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What happened when we banned email for a day

I spent all of last week travelling around Australia with one of my clients. She heads up innovation at a top tier law firm and I’d been brought in to deliver innovation keynotes at all of the firm’s offices. In one of our taxi rides, the conversation turned to email. She told me she gets around 350 emails per day. And she said that’s about average for employees of the firm. I jokingly asked, “How do you find time to actually work?”

I have no doubt that my client is not alone in her constant influx of emails. I personally have a love hate relationship with my inbox. I love the quick hit I get from seeing what “exciting” messages have come through (sort of like the excitement I felt checking the letterbox every day when I was a child). But I am oh-so-aware that my inbox’s magnetism lures me away from doing actual “work” way too many times a day.

So I decided to fight back, and bring my team at Inventium along with me for the ride. Last month, I banned email for a whole day. The rules were the same for every member of the team: no checking emails, no sending emails, no replying to emails, and only in an emergency were people allowed to search for something in their inbox if they desperately needed it for reference. People were officially allowed back in their inbox the following morning.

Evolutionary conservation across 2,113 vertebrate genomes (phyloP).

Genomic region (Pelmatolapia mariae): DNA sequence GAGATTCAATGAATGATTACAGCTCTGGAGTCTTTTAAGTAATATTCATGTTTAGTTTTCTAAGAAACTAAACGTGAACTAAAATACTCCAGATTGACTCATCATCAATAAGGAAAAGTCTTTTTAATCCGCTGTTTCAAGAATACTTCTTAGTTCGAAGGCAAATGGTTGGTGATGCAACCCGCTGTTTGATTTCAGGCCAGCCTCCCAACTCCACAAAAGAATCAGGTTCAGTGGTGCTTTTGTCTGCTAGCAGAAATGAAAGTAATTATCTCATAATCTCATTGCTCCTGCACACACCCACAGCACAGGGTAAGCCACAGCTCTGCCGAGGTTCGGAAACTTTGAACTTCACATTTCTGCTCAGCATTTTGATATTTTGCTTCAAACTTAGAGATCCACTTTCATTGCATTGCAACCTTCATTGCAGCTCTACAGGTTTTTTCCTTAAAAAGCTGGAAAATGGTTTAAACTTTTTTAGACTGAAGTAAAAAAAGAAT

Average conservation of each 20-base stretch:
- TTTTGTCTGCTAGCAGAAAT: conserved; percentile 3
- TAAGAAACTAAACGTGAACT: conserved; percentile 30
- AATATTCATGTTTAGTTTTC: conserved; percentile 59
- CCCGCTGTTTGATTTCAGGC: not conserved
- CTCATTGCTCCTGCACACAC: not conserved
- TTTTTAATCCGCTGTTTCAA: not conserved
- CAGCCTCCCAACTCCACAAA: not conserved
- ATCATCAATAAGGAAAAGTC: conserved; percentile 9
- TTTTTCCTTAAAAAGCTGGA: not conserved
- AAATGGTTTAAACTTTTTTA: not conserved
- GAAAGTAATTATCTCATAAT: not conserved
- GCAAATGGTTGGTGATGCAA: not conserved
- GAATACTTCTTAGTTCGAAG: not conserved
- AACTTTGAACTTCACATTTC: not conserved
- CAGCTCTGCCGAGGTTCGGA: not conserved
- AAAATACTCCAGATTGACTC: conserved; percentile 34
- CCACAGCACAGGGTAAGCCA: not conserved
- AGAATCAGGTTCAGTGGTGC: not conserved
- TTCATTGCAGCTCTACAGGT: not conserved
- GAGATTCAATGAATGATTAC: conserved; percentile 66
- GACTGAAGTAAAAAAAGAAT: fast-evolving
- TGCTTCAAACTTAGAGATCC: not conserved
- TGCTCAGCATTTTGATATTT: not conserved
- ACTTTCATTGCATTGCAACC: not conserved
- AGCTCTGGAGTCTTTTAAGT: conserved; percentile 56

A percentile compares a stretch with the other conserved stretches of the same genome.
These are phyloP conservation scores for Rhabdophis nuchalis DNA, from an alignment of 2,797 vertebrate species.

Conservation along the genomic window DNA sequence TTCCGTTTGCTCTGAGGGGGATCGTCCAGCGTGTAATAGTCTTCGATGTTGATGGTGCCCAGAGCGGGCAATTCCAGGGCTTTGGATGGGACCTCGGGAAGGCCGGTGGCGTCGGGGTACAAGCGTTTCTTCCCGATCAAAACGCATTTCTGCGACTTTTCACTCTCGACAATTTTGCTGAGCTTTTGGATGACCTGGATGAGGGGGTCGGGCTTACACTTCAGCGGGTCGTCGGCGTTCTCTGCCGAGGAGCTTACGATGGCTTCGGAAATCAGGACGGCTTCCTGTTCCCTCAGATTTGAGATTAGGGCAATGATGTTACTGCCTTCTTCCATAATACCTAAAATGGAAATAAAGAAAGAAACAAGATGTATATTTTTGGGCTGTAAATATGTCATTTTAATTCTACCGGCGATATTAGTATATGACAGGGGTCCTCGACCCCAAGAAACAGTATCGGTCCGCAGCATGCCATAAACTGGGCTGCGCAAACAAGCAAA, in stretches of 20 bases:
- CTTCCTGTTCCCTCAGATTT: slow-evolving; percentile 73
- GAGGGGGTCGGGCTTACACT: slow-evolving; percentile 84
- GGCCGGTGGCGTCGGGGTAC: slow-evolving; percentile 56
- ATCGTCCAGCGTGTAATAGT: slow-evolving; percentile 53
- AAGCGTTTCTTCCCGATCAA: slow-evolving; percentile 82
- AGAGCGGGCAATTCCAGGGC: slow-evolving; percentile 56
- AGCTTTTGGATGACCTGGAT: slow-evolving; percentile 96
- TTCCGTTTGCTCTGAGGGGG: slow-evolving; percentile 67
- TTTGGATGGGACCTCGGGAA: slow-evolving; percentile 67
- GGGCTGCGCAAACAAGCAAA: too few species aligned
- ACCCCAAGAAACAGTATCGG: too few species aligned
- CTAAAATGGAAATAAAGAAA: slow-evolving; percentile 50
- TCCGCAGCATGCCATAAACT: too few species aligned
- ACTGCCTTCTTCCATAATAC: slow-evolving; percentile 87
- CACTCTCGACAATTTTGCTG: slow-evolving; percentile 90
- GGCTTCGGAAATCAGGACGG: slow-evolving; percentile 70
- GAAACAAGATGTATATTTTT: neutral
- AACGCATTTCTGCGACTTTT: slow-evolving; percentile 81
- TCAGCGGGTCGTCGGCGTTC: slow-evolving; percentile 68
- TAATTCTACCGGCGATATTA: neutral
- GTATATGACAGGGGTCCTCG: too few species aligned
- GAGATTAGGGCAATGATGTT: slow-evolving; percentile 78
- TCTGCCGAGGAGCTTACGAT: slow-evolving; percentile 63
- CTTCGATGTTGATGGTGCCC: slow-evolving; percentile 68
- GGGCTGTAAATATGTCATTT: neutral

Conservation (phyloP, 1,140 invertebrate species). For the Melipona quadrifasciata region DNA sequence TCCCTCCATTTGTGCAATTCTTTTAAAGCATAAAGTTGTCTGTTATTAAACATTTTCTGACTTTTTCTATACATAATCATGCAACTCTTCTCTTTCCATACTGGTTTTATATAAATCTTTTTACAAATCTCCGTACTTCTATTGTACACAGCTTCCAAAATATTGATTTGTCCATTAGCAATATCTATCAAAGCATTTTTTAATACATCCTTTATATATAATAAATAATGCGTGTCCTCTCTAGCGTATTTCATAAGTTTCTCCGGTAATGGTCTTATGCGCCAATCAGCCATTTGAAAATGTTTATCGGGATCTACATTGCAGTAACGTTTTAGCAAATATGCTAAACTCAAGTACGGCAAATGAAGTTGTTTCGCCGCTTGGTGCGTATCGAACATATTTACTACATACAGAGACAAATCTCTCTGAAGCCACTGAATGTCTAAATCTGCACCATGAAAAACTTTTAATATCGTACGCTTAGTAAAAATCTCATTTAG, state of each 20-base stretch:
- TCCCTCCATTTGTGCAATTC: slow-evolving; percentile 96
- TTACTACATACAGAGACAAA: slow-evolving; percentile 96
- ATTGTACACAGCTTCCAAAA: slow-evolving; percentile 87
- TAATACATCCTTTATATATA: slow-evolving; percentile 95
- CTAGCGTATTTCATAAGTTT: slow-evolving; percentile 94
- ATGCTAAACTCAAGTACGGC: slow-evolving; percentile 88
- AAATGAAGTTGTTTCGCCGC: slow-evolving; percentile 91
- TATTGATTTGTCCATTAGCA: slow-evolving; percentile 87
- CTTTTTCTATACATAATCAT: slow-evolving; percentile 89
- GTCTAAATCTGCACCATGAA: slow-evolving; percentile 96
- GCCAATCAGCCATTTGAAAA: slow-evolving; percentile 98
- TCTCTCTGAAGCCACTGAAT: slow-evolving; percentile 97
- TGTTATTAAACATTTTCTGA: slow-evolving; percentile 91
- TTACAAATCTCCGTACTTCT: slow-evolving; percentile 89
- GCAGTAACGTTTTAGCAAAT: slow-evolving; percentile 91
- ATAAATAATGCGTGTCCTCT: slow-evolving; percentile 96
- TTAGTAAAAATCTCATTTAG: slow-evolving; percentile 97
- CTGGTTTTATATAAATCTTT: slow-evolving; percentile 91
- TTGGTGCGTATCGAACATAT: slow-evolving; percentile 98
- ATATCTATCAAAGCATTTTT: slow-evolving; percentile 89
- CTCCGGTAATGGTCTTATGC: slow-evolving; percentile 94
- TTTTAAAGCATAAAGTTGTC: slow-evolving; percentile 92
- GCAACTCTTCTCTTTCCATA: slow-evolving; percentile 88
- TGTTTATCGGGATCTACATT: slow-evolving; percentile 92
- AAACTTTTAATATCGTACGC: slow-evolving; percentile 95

The announcement was met with mixed emotions. Some were really excited to try this out. Others were worried about how they would cope, given their reliance on email for doing their work. But when the No Email Day rolled around, we all, without exception, stuck to it.

This is what we learnt.

Email makes you feel productive, even when you are not.

When I reflected on my own behaviour, one of my biggest insights was that I have a really bad habit of checking email when I have hit a stuck point on something I am working on. It’s like I need a “hit” of my email so I can get a false sense of achievement, and then feeling better, will go back to my task. While this would be fine if it only happened once an hour, it was happening many, many times an hour. Whereby a task that should have taken me an hour or two to complete (such as writing an article), could easily stretch out far longer.

People took back control of their day.

Email forces us to be reactive. And the first batch of emails we check and respond to at the beginning of the day switch us into that reactive mode. In the lead up to No Email Day, several members of my team spoke about how they tried to get closure on some outstanding conversations (that would normally involve many back and forth emails) and plan out the things they wanted to achieve in a day with zero interruptions. And because of this, almost everyone on the team reported having a more productive (and proactive) day than usual.

Calm and focused were the most overwhelming emotions

I asked the team to sum up how they felt during the No Email Day in three words. While the day did bring frustrations for some, the overwhelming emotions were around feeling calm and focused. Given the many ways we can be interrupted during a typical workday, I feel like these emotions are pretty rare – and, of course, incredibly valuable.